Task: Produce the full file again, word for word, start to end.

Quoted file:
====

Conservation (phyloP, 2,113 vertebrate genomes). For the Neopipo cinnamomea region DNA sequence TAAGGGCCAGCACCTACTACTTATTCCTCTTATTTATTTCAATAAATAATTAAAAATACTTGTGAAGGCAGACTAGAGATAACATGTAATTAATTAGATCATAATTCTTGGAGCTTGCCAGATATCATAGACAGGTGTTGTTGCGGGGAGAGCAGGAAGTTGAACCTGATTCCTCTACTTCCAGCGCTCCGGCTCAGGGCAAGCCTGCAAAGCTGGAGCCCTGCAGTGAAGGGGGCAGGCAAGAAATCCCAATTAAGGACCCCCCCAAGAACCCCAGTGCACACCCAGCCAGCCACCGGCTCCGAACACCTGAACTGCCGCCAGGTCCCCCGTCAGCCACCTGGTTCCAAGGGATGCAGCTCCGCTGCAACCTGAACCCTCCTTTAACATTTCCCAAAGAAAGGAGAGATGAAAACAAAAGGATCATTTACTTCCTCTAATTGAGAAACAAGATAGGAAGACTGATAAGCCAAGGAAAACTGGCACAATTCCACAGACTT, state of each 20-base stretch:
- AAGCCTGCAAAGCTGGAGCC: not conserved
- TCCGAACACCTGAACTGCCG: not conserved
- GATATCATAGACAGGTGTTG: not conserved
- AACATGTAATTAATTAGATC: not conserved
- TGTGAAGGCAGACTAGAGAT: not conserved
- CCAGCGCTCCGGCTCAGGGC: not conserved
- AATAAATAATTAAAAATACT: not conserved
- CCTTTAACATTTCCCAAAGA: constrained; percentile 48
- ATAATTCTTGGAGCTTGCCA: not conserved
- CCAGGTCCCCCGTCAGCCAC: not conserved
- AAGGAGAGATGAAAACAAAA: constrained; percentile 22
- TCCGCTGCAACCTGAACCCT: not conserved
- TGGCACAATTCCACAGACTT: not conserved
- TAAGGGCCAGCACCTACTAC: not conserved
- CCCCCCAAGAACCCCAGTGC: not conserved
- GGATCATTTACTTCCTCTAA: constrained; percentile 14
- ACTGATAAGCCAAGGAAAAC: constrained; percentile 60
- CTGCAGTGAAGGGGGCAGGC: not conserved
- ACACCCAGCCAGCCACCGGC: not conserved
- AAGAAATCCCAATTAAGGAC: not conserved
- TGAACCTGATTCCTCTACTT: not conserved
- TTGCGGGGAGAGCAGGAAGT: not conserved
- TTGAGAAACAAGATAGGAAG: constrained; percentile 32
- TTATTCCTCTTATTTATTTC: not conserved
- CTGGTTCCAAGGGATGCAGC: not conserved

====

Conservation (phyloP, 2,113 vertebrate genomes). For the Neopipo cinnamomea region DNA sequence TAAGGGCCAGCACCTACTACTTATTCCTCTTATTTATTTCAATAAATAATTAAAAATACTTGTGAAGGCAGACTAGAGATAACATGTAATTAATTAGATCATAATTCTTGGAGCTTGCCAGATATCATAGACAGGTGTTGTTGCGGGGAGAGCAGGAAGTTGAACCTGATTCCTCTACTTCCAGCGCTCCGGCTCAGGGCAAGCCTGCAAAGCTGGAGCCCTGCAGTGAAGGGGGCAGGCAAGAAATCCCAATTAAGGACCCCCCCAAGAACCCCAGTGCACACCCAGCCAGCCACCGGCTCCGAACACCTGAACTGCCGCCAGGTCCCCCGTCAGCCACCTGGTTCCAAGGGATGCAGCTCCGCTGCAACCTGAACCCTCCTTTAACATTTCCCAAAGAAAGGAGAGATGAAAACAAAAGGATCATTTACTTCCTCTAATTGAGAAACAAGATAGGAAGACTGATAAGCCAAGGAAAACTGGCACAATTCCACAGACTT, state of each 20-base stretch:
- AAGCCTGCAAAGCTGGAGCC: not conserved
- TCCGAACACCTGAACTGCCG: not conserved
- GATATCATAGACAGGTGTTG: not conserved
- AACATGTAATTAATTAGATC: not conserved
- TGTGAAGGCAGACTAGAGAT: not conserved
- CCAGCGCTCCGGCTCAGGGC: not conserved
- AATAAATAATTAAAAATACT: not conserved
- CCTTTAACATTTCCCAAAGA: constrained; percentile 48
- ATAATTCTTGGAGCTTGCCA: not conserved
- CCAGGTCCCCCGTCAGCCAC: not conserved
- AAGGAGAGATGAAAACAAAA: constrained; percentile 22
- TCCGCTGCAACCTGAACCCT: not conserved
- TGGCACAATTCCACAGACTT: not conserved
- TAAGGGCCAGCACCTACTAC: not conserved
- CCCCCCAAGAACCCCAGTGC: not conserved
- GGATCATTTACTTCCTCTAA: constrained; percentile 14
- ACTGATAAGCCAAGGAAAAC: constrained; percentile 60
- CTGCAGTGAAGGGGGCAGGC: not conserved
- ACACCCAGCCAGCCACCGGC: not conserved
- AAGAAATCCCAATTAAGGAC: not conserved
- TGAACCTGATTCCTCTACTT: not conserved
- TTGCGGGGAGAGCAGGAAGT: not conserved
- TTGAGAAACAAGATAGGAAG: constrained; percentile 32
- TTATTCCTCTTATTTATTTC: not conserved
- CTGGTTCCAAGGGATGCAGC: not conserved